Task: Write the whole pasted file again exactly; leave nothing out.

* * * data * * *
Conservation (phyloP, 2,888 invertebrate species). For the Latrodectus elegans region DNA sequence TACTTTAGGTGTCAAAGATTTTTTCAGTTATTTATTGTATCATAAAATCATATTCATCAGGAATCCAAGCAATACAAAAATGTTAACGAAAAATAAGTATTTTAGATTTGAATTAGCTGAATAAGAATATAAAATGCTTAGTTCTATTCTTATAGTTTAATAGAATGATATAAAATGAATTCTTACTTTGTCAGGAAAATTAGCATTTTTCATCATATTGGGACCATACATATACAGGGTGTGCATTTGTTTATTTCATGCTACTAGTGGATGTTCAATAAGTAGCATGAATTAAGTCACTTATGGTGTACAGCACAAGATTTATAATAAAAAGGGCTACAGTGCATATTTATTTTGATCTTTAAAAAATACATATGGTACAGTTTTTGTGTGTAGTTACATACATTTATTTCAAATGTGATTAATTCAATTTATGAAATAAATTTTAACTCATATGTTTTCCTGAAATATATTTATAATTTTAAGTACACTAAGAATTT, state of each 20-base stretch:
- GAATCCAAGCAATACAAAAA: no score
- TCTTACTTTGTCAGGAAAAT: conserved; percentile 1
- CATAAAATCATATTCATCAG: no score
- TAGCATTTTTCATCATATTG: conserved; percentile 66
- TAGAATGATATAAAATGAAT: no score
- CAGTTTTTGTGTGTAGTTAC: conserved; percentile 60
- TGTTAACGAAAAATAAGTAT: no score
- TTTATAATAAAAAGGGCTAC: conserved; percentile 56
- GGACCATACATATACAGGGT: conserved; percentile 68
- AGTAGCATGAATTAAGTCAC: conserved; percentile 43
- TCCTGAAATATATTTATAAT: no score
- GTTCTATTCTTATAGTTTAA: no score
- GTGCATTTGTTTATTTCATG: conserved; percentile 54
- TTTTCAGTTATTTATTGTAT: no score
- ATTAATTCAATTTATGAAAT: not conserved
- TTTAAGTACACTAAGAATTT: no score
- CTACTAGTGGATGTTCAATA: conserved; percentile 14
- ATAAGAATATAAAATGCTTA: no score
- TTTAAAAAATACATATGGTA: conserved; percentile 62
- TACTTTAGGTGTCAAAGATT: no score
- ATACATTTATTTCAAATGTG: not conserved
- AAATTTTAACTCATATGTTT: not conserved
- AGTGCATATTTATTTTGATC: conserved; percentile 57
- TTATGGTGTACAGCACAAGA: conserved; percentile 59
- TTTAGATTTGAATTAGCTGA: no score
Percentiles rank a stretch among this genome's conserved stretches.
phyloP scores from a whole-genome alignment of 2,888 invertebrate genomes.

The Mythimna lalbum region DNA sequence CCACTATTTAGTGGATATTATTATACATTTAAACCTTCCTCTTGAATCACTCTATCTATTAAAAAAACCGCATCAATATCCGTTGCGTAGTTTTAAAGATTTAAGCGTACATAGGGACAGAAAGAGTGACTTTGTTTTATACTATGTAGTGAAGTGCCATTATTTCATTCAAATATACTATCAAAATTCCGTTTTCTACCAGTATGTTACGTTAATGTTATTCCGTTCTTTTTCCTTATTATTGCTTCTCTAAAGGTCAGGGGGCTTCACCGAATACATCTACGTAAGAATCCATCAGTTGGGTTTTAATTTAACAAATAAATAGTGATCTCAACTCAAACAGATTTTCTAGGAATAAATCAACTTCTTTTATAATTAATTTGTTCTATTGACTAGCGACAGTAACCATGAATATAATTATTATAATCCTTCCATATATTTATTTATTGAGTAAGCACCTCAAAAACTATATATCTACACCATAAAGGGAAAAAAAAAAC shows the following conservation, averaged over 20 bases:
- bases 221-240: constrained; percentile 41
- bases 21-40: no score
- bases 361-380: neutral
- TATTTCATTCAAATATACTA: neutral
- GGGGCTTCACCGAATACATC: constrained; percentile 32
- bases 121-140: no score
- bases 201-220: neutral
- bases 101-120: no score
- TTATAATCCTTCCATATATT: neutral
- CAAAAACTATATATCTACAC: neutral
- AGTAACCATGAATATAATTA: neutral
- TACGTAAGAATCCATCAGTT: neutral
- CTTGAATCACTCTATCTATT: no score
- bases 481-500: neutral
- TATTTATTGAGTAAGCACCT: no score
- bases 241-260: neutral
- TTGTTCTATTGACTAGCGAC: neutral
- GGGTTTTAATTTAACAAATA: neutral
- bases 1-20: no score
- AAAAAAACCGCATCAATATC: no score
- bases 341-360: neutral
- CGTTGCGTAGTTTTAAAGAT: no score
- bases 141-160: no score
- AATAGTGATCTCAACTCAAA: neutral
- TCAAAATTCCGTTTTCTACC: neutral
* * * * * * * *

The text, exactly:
Conservation (phyloP, 2,888 invertebrate species). For the Latrodectus elegans region DNA sequence TACTTTAGGTGTCAAAGATTTTTTCAGTTATTTATTGTATCATAAAATCATATTCATCAGGAATCCAAGCAATACAAAAATGTTAACGAAAAATAAGTATTTTAGATTTGAATTAGCTGAATAAGAATATAAAATGCTTAGTTCTATTCTTATAGTTTAATAGAATGATATAAAATGAATTCTTACTTTGTCAGGAAAATTAGCATTTTTCATCATATTGGGACCATACATATACAGGGTGTGCATTTGTTTATTTCATGCTACTAGTGGATGTTCAATAAGTAGCATGAATTAAGTCACTTATGGTGTACAGCACAAGATTTATAATAAAAAGGGCTACAGTGCATATTTATTTTGATCTTTAAAAAATACATATGGTACAGTTTTTGTGTGTAGTTACATACATTTATTTCAAATGTGATTAATTCAATTTATGAAATAAATTTTAACTCATATGTTTTCCTGAAATATATTTATAATTTTAAGTACACTAAGAATTT, state of each 20-base stretch:
- GAATCCAAGCAATACAAAAA: no score
- TCTTACTTTGTCAGGAAAAT: conserved; percentile 1
- CATAAAATCATATTCATCAG: no score
- TAGCATTTTTCATCATATTG: conserved; percentile 66
- TAGAATGATATAAAATGAAT: no score
- CAGTTTTTGTGTGTAGTTAC: conserved; percentile 60
- TGTTAACGAAAAATAAGTAT: no score
- TTTATAATAAAAAGGGCTAC: conserved; percentile 56
- GGACCATACATATACAGGGT: conserved; percentile 68
- AGTAGCATGAATTAAGTCAC: conserved; percentile 43
- TCCTGAAATATATTTATAAT: no score
- GTTCTATTCTTATAGTTTAA: no score
- GTGCATTTGTTTATTTCATG: conserved; percentile 54
- TTTTCAGTTATTTATTGTAT: no score
- ATTAATTCAATTTATGAAAT: not conserved
- TTTAAGTACACTAAGAATTT: no score
- CTACTAGTGGATGTTCAATA: conserved; percentile 14
- ATAAGAATATAAAATGCTTA: no score
- TTTAAAAAATACATATGGTA: conserved; percentile 62
- TACTTTAGGTGTCAAAGATT: no score
- ATACATTTATTTCAAATGTG: not conserved
- AAATTTTAACTCATATGTTT: not conserved
- AGTGCATATTTATTTTGATC: conserved; percentile 57
- TTATGGTGTACAGCACAAGA: conserved; percentile 59
- TTTAGATTTGAATTAGCTGA: no score
Percentiles rank a stretch among this genome's conserved stretches.
phyloP scores from a whole-genome alignment of 2,888 invertebrate genomes.

The Mythimna lalbum region DNA sequence CCACTATTTAGTGGATATTATTATACATTTAAACCTTCCTCTTGAATCACTCTATCTATTAAAAAAACCGCATCAATATCCGTTGCGTAGTTTTAAAGATTTAAGCGTACATAGGGACAGAAAGAGTGACTTTGTTTTATACTATGTAGTGAAGTGCCATTATTTCATTCAAATATACTATCAAAATTCCGTTTTCTACCAGTATGTTACGTTAATGTTATTCCGTTCTTTTTCCTTATTATTGCTTCTCTAAAGGTCAGGGGGCTTCACCGAATACATCTACGTAAGAATCCATCAGTTGGGTTTTAATTTAACAAATAAATAGTGATCTCAACTCAAACAGATTTTCTAGGAATAAATCAACTTCTTTTATAATTAATTTGTTCTATTGACTAGCGACAGTAACCATGAATATAATTATTATAATCCTTCCATATATTTATTTATTGAGTAAGCACCTCAAAAACTATATATCTACACCATAAAGGGAAAAAAAAAAC shows the following conservation, averaged over 20 bases:
- bases 221-240: constrained; percentile 41
- bases 21-40: no score
- bases 361-380: neutral
- TATTTCATTCAAATATACTA: neutral
- GGGGCTTCACCGAATACATC: constrained; percentile 32
- bases 121-140: no score
- bases 201-220: neutral
- bases 101-120: no score
- TTATAATCCTTCCATATATT: neutral
- CAAAAACTATATATCTACAC: neutral
- AGTAACCATGAATATAATTA: neutral
- TACGTAAGAATCCATCAGTT: neutral
- CTTGAATCACTCTATCTATT: no score
- bases 481-500: neutral
- TATTTATTGAGTAAGCACCT: no score
- bases 241-260: neutral
- TTGTTCTATTGACTAGCGAC: neutral
- GGGTTTTAATTTAACAAATA: neutral
- bases 1-20: no score
- AAAAAAACCGCATCAATATC: no score
- bases 341-360: neutral
- CGTTGCGTAGTTTTAAAGAT: no score
- bases 141-160: no score
- AATAGTGATCTCAACTCAAA: neutral
- TCAAAATTCCGTTTTCTACC: neutral